By Renee Brown
As the twentieth century was dawning on a sleepy, desert town inhabited by the Agua Band of Cahuilla Indians and a few pioneers, a colony of artists came together to create an artistic legacy that is unique to the Coachella Valley.
Author, Robert Louis Stevenson and naturalist, John Muir came to stay at Dr. Wellwood Murray's Palm Springs Hotel around 1900. They led the way for artists like Carl Eytel, photographer, Stephen Willard, cartoonist and landscape painter, Jimmy Swinnerton to follow. The Ramada made from palm frons at the Desert Inn was the place that these early adventurers would meet and share their love of the desert. This "creative brotherhood" was responsible for capturing the desert landscape in drawings, paintings and photographs. These works of art are on exhibit today at the McCallum Adobe Museum, the Palm Springs Art Museum as well as galleries and museums all over the country.
Cart Eytel, a German born artist, settled in Palm Springs in 1903. He produced drawings of plants that were unique to the desert environment. He illustrated books and was known as "The Artist of the Palms." He created desert landscapes that were softly touched with dramatic colors that make up the desert sky at dawn and dusk. He befriended many tribal members. Upon his death, the tribe allowed him to be buried in their cemetery.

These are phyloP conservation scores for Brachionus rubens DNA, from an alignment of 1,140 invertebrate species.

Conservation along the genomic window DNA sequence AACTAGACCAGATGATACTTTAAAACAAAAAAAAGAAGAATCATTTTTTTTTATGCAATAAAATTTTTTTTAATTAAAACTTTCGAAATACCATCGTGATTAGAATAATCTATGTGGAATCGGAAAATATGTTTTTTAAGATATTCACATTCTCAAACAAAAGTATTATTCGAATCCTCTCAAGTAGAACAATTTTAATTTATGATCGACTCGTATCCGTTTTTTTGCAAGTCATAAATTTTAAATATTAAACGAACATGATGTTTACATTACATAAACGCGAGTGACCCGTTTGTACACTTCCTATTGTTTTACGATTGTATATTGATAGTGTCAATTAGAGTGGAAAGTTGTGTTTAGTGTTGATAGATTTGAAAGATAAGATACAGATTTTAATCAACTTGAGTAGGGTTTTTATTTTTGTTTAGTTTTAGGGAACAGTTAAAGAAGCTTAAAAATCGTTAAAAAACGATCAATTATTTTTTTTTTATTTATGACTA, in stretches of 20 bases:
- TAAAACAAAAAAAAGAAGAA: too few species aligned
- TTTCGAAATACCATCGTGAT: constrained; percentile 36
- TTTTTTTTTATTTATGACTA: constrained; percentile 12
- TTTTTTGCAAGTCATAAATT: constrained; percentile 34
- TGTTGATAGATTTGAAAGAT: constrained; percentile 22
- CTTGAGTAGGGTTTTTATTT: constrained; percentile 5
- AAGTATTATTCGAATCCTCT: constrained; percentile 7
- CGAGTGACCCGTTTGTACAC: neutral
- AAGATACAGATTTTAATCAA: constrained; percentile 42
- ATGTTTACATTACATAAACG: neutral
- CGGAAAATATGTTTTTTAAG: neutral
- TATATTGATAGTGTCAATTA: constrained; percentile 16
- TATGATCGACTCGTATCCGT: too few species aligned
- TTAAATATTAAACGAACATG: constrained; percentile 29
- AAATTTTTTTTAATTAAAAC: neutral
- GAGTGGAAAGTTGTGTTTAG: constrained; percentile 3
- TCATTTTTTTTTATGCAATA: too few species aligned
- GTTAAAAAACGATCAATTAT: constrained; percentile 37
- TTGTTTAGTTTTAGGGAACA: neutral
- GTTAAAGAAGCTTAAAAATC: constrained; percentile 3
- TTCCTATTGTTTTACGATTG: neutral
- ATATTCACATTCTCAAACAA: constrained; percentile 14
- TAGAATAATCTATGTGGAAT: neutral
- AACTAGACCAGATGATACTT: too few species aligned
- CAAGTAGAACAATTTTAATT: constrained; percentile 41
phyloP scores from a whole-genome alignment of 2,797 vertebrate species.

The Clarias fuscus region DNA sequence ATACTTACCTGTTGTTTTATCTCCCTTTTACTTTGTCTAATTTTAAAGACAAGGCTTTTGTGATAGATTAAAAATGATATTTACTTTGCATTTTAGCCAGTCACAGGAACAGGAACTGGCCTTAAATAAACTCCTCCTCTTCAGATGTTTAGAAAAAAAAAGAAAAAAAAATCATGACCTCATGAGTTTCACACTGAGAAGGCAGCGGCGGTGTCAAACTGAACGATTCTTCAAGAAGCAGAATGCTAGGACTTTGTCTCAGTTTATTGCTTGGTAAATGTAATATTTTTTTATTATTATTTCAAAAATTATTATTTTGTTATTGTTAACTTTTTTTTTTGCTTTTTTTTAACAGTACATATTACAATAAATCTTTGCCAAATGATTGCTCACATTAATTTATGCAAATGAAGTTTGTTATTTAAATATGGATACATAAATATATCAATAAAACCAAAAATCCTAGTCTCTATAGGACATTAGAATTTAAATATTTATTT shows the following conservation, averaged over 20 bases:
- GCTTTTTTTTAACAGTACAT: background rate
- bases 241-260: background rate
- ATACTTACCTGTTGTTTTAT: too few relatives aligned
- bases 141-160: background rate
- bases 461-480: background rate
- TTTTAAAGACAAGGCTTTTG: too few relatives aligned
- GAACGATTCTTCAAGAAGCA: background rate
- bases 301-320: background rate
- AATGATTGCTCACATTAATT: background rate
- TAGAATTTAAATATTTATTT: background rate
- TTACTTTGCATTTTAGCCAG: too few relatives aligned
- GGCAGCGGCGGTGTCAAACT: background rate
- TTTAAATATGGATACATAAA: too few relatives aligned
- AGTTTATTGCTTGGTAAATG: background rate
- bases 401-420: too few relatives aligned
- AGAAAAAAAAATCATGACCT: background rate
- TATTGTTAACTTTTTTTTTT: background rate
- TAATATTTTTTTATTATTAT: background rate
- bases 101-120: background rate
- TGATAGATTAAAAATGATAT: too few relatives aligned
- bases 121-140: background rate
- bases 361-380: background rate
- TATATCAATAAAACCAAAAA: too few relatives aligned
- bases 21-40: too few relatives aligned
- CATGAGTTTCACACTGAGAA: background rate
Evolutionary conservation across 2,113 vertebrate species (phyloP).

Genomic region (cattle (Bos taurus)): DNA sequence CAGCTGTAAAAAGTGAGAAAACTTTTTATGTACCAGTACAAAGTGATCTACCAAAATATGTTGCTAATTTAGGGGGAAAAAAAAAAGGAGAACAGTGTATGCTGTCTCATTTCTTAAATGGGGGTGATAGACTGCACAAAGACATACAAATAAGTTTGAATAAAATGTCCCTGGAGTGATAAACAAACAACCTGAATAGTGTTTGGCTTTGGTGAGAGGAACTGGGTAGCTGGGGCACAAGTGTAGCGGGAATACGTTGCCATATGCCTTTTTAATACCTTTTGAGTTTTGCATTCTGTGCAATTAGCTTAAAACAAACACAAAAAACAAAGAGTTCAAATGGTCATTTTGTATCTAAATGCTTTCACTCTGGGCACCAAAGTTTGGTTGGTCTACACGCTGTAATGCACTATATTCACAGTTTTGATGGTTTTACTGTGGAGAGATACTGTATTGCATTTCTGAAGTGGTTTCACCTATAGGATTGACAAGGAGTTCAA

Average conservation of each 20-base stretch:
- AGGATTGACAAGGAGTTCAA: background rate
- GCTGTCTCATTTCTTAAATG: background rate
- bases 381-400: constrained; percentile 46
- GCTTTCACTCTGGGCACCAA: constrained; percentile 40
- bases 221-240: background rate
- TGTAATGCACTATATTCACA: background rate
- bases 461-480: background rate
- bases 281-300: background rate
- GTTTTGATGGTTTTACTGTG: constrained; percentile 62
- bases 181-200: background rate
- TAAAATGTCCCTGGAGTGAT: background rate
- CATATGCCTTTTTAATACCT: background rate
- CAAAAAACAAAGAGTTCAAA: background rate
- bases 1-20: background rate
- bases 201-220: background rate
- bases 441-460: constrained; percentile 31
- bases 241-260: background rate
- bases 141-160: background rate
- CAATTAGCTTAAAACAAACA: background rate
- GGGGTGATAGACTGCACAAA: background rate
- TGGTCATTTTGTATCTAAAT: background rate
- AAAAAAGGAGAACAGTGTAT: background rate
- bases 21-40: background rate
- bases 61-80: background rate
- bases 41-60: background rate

Photographer, Stephen Willard captured the rich hues of the desert in all its majesty, by gently painting his photographs that were taken before color film was available. Later, these photographs were used in postcards that visitors would send home to let family and friends know that they were enjoying temperatures in the 80's and boundless sunshine all winter long.
Jimmy Swinnerton began his career as a staff cartoonist for the San Francisco Examiner in 1892. A few years later he moved to New York and created comic strips for the Journal American. Both were Randolph Hearst publications. In 1906, doctors told him that he had contracted tuberculosis. Hearst sent his favorite employee to Colton, California. He then made his way toward the dryer air of the Coachella Valley determined to recover his health. He painted desert scenes from 1920 to 1965 in his studio near Palm Springs. Jimmy Swinnerton died in Palm Springs at the age of 98. His canvases are still in great demand.
Renee Brown is the Curatorial Assistant at The Palm Springs Historical Society